Here's a fun fact: Did you know the National Guard is older than the Army and even the country?

December 13th, 2023 marks this military force's 387th birthday — a testament to its enduring legacy of service and sacrifice. As we celebrate this milestone, it's important to commemorate not just the history of the institution, but also the brave men and women who have served and safeguarded our nation for nearly four centuries.

Join us as we take a deeper dive into the history and significance of the U.S. National Guard.

When Was the National Guard Established?
Today, the National Guard includes both the Army National Guard as well as the Air National Guard. However, long before the invention of the airplane, the organization began as a colonial militia force, tracing its roots back to Massachusetts.

On December 13th, 1636, the Massachusetts Bay Colony organized the 181st Infantry, the 182nd Cavalry, the 101st Field Artillery and the 101st Engineer Battalion to protect itself. These four regiments still stand as the oldest units in the U.S. military.

What About the Air National Guard?
While the National Guard is older than the Army, the Air National Guard and the U.S. Air Force are actually the same age. That's because, prior to 1947, the two were part of the Army Air Corps (later changed to Army Air Forces during WWII). However, the National Security Act would officially separate the two branches on September 18th of that same year, eventually transferring the Army Air Forces units to the newly established Air National Guard as an aerial reserve component.

The Role of the National Guard
As a state-based military force, the National Guard plays a pivotal role in responding to domestic emergencies and natural disasters, as well as defending our country when necessary. They operate as a dual-purpose institution for both state and federal missions across U.S. states and territories — even deploying overseas. With diverse capabilities, from combat to humanitarian work, the National Guard is dedicated to responding to critical emergencies, preserving homeland security and supporting global peace efforts.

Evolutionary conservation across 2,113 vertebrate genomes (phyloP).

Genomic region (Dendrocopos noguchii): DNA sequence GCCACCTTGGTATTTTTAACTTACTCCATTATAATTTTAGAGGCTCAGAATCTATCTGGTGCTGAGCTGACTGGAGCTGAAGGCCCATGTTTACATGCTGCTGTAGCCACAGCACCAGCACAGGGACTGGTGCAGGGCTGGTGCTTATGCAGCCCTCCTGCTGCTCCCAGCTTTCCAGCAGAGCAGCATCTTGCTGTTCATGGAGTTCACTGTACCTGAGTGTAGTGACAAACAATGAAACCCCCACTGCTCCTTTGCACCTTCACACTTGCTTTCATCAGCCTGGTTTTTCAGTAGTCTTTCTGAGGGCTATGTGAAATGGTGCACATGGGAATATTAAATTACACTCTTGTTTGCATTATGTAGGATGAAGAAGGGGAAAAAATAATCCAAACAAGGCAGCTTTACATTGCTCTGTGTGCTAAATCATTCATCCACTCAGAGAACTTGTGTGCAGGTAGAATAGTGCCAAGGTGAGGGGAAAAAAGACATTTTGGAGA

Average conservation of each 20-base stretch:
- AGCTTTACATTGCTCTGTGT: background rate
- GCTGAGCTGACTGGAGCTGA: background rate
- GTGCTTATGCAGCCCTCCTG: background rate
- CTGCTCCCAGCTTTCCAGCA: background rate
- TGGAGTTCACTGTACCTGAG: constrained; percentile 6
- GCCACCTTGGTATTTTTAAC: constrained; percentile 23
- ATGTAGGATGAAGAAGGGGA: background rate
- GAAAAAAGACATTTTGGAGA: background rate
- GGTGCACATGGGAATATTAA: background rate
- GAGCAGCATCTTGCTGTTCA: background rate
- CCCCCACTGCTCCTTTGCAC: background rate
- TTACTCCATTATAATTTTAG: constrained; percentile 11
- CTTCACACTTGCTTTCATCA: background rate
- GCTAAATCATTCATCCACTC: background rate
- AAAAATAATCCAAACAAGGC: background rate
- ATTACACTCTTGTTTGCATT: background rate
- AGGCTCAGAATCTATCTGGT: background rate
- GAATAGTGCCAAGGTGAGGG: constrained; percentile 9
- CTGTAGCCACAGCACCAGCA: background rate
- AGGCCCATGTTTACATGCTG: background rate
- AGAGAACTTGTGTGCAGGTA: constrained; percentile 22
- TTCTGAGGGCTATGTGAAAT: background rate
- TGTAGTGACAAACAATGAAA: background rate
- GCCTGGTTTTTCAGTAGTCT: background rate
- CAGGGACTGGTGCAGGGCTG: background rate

What Does it Mean to be Part of the National Guard?
While National Guard servicemembers are sometimes lampooned as "weekend warriors," this jab couldn't be further from the truth. Being a member of the National Guard carries an immense commitment to service, readiness and community. They may be citizen-soldiers, but they maintain a delicate balance of military duty with civilian work — all while undergoing rigorous training to prepare for times of crisis. That way, they're ready to defend, protect and serve the nation on a moment's notice.

Commemorating the National Guard's Birthday
The National Guard's birthday isn't a national holiday, nor is it a free day off of work or school. However, that doesn't mean the day isn't celebrated. Many servicemembers make a point to commemorate December 13th to honor military heritage as well as the sacrifice of their brothers and sisters in arms. One common event is the cake-cutting ceremony, in which the oldest member of a Guard unit and the youngest cut a large cake to share with everyone. Some units might also host local celebrations, gathering with other members of the Guard and the larger community.

Recognizing 387 Years of Service and Sacrifice
While there won't be any fanfare or parades this December 13th, civilians can still honor the National Guard's birthday by attending community events and expressing their gratitude toward those who have served. Taking the time to hear their stories, learn about their contributions, and actively support veterans and their families is a meaningful way to recognize their sacrifices and perhaps the best way to celebrate this observance.